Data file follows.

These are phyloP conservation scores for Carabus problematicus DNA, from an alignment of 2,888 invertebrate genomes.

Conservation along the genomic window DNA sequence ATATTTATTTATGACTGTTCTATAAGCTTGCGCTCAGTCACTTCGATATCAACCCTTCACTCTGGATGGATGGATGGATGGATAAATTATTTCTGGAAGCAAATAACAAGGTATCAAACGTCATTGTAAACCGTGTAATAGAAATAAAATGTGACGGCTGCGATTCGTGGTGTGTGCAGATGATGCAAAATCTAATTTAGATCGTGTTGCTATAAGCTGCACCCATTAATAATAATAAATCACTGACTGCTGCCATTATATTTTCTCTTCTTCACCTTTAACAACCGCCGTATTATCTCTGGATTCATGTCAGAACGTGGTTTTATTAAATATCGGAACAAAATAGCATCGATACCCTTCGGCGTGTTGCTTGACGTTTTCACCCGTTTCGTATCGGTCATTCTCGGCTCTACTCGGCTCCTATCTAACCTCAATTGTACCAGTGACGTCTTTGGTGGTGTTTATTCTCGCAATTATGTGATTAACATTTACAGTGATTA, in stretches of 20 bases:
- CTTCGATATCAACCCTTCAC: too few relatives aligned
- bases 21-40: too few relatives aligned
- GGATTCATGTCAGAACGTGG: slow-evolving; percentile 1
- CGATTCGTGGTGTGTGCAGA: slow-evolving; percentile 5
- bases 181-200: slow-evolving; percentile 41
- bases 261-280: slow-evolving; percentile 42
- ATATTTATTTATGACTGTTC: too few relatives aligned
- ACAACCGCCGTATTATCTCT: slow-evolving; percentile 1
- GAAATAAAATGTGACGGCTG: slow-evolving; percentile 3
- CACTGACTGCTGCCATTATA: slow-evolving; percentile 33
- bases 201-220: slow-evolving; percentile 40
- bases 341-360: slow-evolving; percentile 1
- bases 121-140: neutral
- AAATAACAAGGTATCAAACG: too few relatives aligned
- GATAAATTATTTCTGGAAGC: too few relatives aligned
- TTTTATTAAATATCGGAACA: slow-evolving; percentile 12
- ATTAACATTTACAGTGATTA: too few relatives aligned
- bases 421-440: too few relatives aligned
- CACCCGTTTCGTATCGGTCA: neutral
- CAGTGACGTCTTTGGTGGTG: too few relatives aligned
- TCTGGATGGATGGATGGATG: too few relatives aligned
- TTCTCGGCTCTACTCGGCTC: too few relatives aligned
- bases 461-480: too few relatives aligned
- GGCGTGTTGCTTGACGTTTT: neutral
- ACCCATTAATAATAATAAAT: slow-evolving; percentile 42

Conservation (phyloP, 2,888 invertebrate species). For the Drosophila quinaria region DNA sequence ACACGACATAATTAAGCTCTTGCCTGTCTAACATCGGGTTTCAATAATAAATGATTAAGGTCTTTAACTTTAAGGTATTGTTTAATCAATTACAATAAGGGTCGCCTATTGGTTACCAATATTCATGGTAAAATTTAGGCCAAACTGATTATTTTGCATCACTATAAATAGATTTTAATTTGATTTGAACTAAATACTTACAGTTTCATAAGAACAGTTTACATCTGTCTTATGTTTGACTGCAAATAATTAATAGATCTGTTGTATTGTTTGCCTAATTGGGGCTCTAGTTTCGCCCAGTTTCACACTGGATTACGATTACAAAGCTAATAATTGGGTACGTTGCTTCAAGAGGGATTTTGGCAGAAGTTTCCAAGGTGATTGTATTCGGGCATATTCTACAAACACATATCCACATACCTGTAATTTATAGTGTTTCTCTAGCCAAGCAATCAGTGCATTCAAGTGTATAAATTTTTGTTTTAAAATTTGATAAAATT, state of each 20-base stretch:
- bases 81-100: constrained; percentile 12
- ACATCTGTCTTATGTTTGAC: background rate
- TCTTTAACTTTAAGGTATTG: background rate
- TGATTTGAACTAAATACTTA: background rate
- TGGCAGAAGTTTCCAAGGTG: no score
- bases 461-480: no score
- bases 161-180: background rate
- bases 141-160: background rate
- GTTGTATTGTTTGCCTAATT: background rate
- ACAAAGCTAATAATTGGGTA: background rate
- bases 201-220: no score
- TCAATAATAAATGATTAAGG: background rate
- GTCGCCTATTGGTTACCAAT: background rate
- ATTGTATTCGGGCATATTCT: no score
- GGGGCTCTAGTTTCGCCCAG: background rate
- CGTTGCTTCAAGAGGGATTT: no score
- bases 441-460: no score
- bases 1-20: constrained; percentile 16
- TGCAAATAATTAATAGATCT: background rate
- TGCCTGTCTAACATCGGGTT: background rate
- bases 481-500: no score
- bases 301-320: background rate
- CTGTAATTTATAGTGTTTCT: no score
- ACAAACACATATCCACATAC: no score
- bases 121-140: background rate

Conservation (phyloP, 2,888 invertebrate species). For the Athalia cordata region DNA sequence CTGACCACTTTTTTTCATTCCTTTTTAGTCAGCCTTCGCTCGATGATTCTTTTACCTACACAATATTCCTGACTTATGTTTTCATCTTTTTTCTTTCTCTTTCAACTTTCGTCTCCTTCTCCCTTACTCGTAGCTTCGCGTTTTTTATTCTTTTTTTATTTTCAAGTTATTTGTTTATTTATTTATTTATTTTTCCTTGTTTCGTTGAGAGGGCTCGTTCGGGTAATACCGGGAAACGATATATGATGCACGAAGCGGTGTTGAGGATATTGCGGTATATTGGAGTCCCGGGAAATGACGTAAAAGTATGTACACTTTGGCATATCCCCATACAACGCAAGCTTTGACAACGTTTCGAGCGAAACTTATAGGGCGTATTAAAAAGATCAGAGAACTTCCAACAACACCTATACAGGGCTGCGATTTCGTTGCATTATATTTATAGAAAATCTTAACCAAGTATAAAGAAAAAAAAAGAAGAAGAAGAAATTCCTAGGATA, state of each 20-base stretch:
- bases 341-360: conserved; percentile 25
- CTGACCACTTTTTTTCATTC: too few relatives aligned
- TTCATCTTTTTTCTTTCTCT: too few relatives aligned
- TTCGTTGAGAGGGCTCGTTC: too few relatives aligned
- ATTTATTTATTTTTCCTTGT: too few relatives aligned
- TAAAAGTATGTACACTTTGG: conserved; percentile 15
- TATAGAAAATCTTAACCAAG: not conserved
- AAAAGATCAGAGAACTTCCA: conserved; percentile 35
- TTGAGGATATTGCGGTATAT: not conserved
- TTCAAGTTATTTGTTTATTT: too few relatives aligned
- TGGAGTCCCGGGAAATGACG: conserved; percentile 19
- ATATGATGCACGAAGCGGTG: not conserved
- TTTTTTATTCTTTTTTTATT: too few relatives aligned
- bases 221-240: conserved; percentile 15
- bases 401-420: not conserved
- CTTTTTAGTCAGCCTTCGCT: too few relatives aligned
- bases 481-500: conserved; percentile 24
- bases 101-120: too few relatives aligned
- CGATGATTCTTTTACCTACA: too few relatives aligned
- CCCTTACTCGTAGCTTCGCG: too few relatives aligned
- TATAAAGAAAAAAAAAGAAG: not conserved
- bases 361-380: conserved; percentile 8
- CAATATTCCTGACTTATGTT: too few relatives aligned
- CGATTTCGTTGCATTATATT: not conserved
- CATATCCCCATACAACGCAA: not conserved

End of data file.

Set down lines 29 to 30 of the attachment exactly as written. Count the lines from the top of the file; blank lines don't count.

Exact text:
- bases 81-100: constrained; percentile 12
- ACATCTGTCTTATGTTTGAC: background rate